Unconventional Wisdom V7: Santa Reveals Obscured Blog Content

In a forthright post each month, Robin dispels some truth that you otherwise might not realise with his regular Unconventional blog. In the latest instalment, Robin addresses a small issue with his previous blog posts.

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Santa has let me know of a problem he found when checking whether my Unconventional Wisdom blogs were naughty or nice. Apparently my “conventional we’s dumb” assumptions were mistaken about how blogs are indexed and accessed. This resulted in searches for and links to my blogs topics being obscured. Thanks to Santa for finding the problem and apologies to all those potential readers who didn’t know what they were missing. More useful blog topic descriptions and links follow.


My Conventional Wisdom’s Undesirable Outcomes

If you read my first five Unconventional Wisdom blog posts, and I hope you will, you’ll see that each began with what I intended as kind of a branding, sort of what you might find as a masthead on top of stationery or webpages:

“It isn’t what we don’t know that gives us trouble, it’s what we know that ain’t so.”
– Will Rogers

Welcome to my Unconventional Wisdom blog. Much of conventional wisdom is valid and usefully time-saving. However, too much instead is mistaken and misleadingly blindly accepted as truth, what I call “conventional we’s dumb”. Each month, I’ll share some alternative possibly unconventional ideas and perspectives I hope you’ll find wise and helpful.

Then came the text unique to the individual post; and that is what I assumed would show up in response to searches. Imagine my surprise when instead searches displayed for each of my first five Unconventional Wisdom blogs the identical descriptive verbiage:

“It isn’t what we don’t know that gives us trouble, it’s what we know that ain’t so.” – Will Rogers Welcome to my Unconventional Wisdom blog. Much of conventional wisdom is valid and usefully time-saving. However, too much instead is …

My Next Conventional Wisdom Mistake

I tried to recover somewhat in the sixth post by starting with a recap of the first five posts, embedding links to each post, and tying them all together with V6’s further discussion of guru issues. Because the text came through without the embedded links, only someone who actually had read the prior posts would have realised the introductory paragraph in fact was referencing each of the prior five blog posts.


Explicit URLs and Blog Content Introductory Paragraphs

Hopefully these annotated versions will make clearer what each of the six blog posts to date are about and interest you in reading them. I’ll avoid at least these mistaken assumptions in subsequent posts, though I still haven’t figured out how to use the blog editor to embed links–that’s something for another year. Thank you for your interest and let me know your thoughts about the blog posts.


Unconventional Wisdom V6: Gurus Often Least Likely To Understand Good Ideas

Have you noticed that much of what I call “conventional we’s dumb” is touted by gurus? Gurus are Testing’s Donald Trumps and the main servers of Exploratory’s Kool-Aid. Albeit with the best intentions, gurus lead us into the Testability Trap and over-relying on traceability  and poor practices that are certainties rather than risks. Conventional wisdom suggests such supposed subject domain experts would best recognise, understand, and espouse good ideas; but too often they’re least likely to.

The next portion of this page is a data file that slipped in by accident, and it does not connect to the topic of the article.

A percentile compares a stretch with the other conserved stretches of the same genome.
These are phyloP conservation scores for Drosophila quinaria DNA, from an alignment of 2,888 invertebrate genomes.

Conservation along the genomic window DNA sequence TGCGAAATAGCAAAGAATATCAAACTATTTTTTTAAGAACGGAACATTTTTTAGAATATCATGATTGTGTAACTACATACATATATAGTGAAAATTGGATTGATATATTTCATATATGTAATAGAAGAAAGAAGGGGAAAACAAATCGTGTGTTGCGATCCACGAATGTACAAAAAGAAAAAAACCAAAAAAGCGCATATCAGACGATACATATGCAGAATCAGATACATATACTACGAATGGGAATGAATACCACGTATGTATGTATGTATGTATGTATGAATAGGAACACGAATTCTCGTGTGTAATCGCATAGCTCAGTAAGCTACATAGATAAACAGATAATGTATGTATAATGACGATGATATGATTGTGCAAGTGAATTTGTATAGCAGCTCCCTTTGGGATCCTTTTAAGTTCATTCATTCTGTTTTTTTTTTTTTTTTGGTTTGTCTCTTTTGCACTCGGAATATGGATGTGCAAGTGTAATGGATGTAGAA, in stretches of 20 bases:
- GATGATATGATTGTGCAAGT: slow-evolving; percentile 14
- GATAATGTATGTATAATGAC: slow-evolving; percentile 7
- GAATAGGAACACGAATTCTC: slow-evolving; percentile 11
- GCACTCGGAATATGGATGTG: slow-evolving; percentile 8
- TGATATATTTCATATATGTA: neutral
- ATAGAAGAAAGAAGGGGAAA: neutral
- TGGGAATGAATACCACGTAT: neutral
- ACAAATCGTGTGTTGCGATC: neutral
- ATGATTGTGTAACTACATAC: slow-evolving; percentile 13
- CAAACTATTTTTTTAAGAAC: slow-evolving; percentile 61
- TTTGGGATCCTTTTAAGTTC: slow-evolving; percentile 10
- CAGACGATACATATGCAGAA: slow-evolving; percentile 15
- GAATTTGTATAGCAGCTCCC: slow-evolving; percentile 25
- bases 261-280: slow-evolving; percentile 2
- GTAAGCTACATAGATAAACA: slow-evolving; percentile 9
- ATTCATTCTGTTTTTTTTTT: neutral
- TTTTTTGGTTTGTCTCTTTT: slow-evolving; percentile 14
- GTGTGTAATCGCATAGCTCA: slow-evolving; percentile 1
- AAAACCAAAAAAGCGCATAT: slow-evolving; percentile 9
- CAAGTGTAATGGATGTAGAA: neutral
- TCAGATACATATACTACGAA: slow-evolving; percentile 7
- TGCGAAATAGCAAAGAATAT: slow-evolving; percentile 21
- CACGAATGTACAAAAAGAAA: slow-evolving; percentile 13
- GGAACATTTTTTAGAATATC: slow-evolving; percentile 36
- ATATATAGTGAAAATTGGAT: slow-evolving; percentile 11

Unconventional Wisdom V5: Drinking Exploratory’s Kool-Aid

Exploratory testing is a useful technique; but perhaps its greatest success has been convincing many in the testing community to accept as conventional wisdom (getting them to “drink the Kool-Aid,” Google it) that exploratory is the best testing technique.

Unconventional Wisdom V4–Testing’s Donald Trumps

Like a train wreck, people can’t stop watching Donald Trump dominating a most unconventional race to become the Presidential nominee of the Republican Party. We in the US assume perhaps/hopefully mistakenly that everyone in the world knows and cares about our internal politics. Thanks to Trump, this year they should and probably do.

Unconventional Wisdom V3–Testability Trap

Lack of testability seems to be what the testing community considers the biggest issue with requirements. In turn, lack of the requirement’s clarity is the main reason one cannot write tests to demonstrate a requirement has been met. Consequently, unclear/untestable requirements are widely-accepted as the cause of creep that produces project budget and schedule overruns

Unconventional Wisdom V2–Traceability Truths

Traceability and the traceability matrix demonstrating it are widely touted as essential for requirements and testing. At its simplest, a traceability matrix traces forward from each requirement to the tests of that requirement’s implementation and traces backward from each test to the requirement whose implementation it tests.

Unconventional Wisdom V1: ‘Risks’ That Aren’t Risks At All

Let’s start with “risk-based testing.” I find many testers use the term to distinguish a particular type of testing that they perceive as somehow different from what they ordinarily do. Generally it’s raised as an approach to enlist when time and resources are inadequate for needed testing. My experience is that most use “risk-based testing” to mean a fairly formal and explicit analysis of the risks addressed by prospective tests.

“It isn’t what we don’t know that gives us trouble, it’s what we know that ain’t so.”
– Will Rogers


About the Author


Consultant and trainer on quality and testing, requirements, process measurement and improvement, project management, return on investment, metrics
Find out more about @robingoldsmith